Converting files from…..

Jay H

PFG, Picture Framing God
Joined
Dec 8, 2003
Posts
9,908
Location
KY
I have a database question. I can convert files from database to a .txt file that my POS software uses. However I want to turn a .txt file into a file that a spreadsheet can use. I can’t seem to import it and when I try to open the .txt file it opens a word processor instead of a spreadsheet.

Ideas?
 
Jay,

I am not totally sure this will help you.. but I exported some data from my POS to a spreadsheet the other day. And the first attempt I did it one of the two ways offered: comma's or tabbed. The latter worked when I pasted it into the spread sheet so that I could sort and play to my heart's content!! I had first exported it as a txt file. Then copied and pasted into an open blank spreadsheet file.

Hope that helps.

Roz
 
You need to first open a database or spreadsheet program that can import and parse a text file, then export to a format that your POS can read. (If you first double-click the text file, windows opens your default text program.)

Pat
kaffeetrinker_2.gif
 
It should be possible from within the spreadsheet, as Pat said, providing the fields are defined in some pattern. (commas between fields, tabs between fields, or spaced out the same in columns)

Mike
 
THe pos uses .txt files and tabs to break lines and only spaces to seperate fields.

I'll keep working on it.

Ron, I would recomend just using cd in the cd player. Today I had one friend bring in a Estaban cd and another bring in the new Strans Syberian Orchestra cd. I have plenty of new tunes today.
 
Maybe I could just send it to mike and let him do it.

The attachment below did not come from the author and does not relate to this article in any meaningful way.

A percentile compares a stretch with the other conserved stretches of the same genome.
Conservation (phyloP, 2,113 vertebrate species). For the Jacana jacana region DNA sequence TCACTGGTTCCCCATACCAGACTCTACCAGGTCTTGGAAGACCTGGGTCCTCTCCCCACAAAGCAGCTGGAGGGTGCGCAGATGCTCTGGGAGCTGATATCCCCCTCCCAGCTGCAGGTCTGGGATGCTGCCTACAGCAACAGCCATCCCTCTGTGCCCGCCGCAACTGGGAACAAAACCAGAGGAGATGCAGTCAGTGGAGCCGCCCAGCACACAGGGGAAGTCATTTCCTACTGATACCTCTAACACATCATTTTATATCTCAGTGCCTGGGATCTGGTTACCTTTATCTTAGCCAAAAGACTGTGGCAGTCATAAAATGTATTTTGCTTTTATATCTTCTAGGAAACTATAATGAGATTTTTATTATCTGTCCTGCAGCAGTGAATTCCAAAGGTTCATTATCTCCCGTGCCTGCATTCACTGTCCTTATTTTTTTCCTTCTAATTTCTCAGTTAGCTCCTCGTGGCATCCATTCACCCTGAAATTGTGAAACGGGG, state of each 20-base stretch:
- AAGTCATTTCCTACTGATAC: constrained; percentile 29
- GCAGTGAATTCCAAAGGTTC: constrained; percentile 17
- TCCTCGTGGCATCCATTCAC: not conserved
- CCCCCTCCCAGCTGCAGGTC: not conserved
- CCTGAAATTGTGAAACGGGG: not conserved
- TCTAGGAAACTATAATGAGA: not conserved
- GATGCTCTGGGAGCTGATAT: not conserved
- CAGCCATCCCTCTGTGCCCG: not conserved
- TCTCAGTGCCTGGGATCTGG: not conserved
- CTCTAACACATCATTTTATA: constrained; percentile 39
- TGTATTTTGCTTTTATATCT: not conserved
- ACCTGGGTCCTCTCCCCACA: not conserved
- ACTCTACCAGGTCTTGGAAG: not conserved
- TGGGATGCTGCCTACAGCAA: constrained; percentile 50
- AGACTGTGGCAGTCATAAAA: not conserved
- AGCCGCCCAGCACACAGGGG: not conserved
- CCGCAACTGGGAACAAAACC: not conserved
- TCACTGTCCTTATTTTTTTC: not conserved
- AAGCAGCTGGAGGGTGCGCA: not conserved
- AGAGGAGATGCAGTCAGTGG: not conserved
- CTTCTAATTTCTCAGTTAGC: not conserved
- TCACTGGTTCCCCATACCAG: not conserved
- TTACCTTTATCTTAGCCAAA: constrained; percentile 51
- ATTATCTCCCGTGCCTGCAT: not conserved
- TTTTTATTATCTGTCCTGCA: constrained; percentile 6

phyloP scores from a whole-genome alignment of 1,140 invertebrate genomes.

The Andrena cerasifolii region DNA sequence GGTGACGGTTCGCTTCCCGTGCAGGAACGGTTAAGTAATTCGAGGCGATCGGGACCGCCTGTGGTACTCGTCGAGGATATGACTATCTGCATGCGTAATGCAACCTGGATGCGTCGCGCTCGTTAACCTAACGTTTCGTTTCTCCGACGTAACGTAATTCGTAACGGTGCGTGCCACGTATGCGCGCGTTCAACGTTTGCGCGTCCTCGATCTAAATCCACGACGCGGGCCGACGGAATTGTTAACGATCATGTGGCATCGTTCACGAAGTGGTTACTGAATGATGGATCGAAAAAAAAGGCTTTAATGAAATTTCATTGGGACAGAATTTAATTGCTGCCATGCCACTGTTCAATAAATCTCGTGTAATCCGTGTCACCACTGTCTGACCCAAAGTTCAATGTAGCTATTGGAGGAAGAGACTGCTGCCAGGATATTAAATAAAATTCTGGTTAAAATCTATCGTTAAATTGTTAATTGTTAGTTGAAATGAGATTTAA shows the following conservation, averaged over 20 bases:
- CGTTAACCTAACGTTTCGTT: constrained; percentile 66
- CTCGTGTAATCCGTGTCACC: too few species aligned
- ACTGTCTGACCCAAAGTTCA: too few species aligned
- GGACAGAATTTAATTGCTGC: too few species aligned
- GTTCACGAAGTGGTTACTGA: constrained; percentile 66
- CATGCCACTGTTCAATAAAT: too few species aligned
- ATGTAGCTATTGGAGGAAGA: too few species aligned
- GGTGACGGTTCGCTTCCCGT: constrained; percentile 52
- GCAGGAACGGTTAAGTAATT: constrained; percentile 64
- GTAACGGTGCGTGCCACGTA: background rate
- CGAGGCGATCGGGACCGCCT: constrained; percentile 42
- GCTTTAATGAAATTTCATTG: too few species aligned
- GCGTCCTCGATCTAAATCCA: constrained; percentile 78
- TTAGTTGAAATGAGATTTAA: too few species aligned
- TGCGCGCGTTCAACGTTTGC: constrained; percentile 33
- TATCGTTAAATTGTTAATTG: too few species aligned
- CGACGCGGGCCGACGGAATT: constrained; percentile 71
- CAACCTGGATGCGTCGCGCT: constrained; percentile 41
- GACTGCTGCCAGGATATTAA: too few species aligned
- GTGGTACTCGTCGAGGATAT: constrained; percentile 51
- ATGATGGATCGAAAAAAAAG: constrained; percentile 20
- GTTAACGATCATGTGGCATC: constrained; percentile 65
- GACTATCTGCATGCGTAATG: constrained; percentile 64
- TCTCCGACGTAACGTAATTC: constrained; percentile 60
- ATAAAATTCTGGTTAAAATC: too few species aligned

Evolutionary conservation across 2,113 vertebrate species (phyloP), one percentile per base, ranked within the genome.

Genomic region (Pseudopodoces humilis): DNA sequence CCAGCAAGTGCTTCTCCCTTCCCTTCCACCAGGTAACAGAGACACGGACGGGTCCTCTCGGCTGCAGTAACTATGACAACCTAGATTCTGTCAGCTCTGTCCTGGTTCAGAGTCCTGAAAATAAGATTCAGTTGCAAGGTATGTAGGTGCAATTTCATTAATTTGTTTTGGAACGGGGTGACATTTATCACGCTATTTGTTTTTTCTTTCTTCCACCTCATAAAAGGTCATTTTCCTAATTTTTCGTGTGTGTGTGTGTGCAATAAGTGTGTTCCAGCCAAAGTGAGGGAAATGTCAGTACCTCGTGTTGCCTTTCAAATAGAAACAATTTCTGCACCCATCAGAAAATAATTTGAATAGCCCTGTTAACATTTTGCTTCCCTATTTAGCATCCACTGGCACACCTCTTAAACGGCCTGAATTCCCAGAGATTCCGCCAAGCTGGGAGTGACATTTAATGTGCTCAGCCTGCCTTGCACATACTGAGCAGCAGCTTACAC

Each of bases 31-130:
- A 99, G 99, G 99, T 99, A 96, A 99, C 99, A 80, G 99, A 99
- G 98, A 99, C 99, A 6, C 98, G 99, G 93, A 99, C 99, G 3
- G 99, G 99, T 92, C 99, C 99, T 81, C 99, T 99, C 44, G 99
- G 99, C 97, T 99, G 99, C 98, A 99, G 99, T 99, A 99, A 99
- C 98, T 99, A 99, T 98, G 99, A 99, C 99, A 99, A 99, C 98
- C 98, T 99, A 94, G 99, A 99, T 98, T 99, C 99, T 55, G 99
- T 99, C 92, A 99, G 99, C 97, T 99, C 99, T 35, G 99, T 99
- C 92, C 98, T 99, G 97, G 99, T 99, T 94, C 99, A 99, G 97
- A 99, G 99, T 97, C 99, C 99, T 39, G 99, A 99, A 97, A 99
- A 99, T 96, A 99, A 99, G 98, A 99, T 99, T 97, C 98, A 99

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Go for it if you want. Will hopefully get it back to you in a few mins.

Mike
 
If you use the Data Import command it should be far easier to define what the exact format is in relation to the SS you are using.
 
Almost all .dbf files that I have seen are tab delimited with carriage returns to delimit the fields.

If it is saved as a .txt file, it should open directly into a spreadsheet (at least Excel and/or AppleWorks).

If you have a relatively new version of Excel, the “Wizard” should be able to step you through if the original database used something else like commas or “pipes”.

If, (shutter), the .txt file left you with a space delimited document, try running it through a word processor. Substitute (in the Find/Replace window) one space for each double space. Do it over and over until it tells you it cannot find any more. Then substitute a “tab” character (^t or \t) for each remaining single space character.

when I try to open the .txt file it opens a word processor instead of a spreadsheet.
I just reread your original post. If you launch the spreadsheet first, then use your menu to OPEN instead of double clicking the .txt file, that ought to do it.
 
Bill,

Excel will open .dbf files directly - no need to go through .txt format. Once opened, save as worksheet to use in a spreadsheet.

Your answer to the original question is correct.

Pat :D
 
I use Open Office.

I just cut and pasted mat lists from the companies website but I'm thinking this is more a temporary fix than a long term one. I will try this again soon.

Thanks.

Carry on.
 
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